Maryland field hockey readied to stop its third straight penalty corner. Virginia fired at goalie Alyssa Klebasko, who stepped up to save the shot.
But the free rebound landed at the stick of Virginia midfielder Dani Mendez-Trendler, who scooped the ball and fired it for a goal under ten minutes into the match.
The Cavaliers’ early score set the tone for a 4-0 victory, one that eliminated the Terps in the NCAA Tournament quarterfinal. This is Maryland’s first year not advancing to the Final Four since 2020.
“Obviously super disappointed in the outcome. I applaud Virginia, they had a real beat to their pace,” Missy Mehard said. “… We knew their penalty corners were dangerous and they were.”
In Maryland’s tournament opener, it scored two out of its three goals on penalty corners. They worked to do the same Sunday, earning three such chances just under two minutes into the match. But all three shots didn’t get to the net and were recovered by the Cavalier’s defense.
The Cavaliers earned the same trilogy of corners late in the opening frame. Their first two shots were knocked away by the Terps backline but the third, Mendez-Trendler’s, found its way through.
Virginia erupted in the second quarter with four shots compared to Maryland’s none and scored its second goal off another penalty corner.
The insert came to the top of the circle where Virginia faked a shot on goal. The Cavaliers passed left to midfielder Madison Orsi, who moved the ball across the cage and into the bottom left corner to put the Cavaliers up by two heading into halftime.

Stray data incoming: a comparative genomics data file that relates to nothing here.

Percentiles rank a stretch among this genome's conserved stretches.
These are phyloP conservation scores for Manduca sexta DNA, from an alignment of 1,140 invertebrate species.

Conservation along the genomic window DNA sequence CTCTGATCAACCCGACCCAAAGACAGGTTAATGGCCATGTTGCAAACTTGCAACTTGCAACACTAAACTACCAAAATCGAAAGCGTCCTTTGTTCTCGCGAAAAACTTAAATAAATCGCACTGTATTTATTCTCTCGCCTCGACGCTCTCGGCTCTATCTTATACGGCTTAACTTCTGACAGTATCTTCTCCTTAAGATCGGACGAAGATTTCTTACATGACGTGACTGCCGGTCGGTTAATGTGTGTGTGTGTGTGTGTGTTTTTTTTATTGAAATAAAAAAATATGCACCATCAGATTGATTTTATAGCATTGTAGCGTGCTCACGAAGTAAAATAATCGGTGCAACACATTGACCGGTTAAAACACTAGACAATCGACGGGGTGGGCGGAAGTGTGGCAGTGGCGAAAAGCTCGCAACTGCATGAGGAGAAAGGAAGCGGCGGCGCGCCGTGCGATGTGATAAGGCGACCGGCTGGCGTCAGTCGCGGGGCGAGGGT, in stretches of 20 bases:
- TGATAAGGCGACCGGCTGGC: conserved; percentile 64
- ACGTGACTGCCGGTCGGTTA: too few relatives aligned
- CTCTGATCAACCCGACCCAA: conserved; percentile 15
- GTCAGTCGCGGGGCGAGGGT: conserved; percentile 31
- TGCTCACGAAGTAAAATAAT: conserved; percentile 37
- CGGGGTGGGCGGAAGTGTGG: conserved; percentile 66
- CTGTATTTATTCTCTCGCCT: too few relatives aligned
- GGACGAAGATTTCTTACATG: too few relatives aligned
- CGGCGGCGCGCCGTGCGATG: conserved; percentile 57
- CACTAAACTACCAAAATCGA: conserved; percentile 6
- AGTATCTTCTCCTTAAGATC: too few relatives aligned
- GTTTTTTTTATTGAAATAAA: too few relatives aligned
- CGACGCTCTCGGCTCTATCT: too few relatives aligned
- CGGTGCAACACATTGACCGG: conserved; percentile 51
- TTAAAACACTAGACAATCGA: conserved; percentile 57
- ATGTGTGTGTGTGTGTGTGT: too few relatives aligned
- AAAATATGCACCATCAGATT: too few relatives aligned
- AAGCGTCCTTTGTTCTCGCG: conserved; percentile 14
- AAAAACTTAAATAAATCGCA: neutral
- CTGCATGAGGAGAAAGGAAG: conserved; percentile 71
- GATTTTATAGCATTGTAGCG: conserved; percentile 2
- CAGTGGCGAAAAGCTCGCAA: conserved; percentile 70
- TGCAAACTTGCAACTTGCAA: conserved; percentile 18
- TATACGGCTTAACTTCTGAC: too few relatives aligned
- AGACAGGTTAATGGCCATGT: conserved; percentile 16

The Cavalier’s defense played with low sticks and blocked many of Maryland’s offensive advances. The Terps often failed to win their one-on-one encounters or connect their passes up the pitch. They scuffled offensively, with just six shots in the game.
Even when Josie Hollamon got a shot off during a penalty, a Cavalier midfielder jumped in front of the shot with her stick down to make a defensive save.
“I think one of the things that we saw with Virginia is they get a ton of numbers around the ball very, very quickly,” said Missy Meharg. “They’re very athletic, so they play a very good combination of man-to-man and zone. They’re very quick to run, put pressure on the play.”
Virginia continued to spend the majority of its time in Maryland’s offensive half and often fired shots at Klebasko. The Cavaliers repeatedly pressured up the right side of the field and tried to penetrate the circle, efforts that proved successful once again in the third quarter.
Minnie Pollock saw an opening in Klebasko’s net and aimed a shot for the bottom left corner of the cage that put Virginia up by a trio of tallies. The Terps’ backline continued to break down — the Cavaliers finished with 16 shots — and Adele Iacobucci’s score in the middle of the final frame put them up by four.
“You make a commitment and the commitment is us, it’s one heartbeat. Everything we do is us,” said Meharg. “… We’ve had some magnificent results and this one hurts.”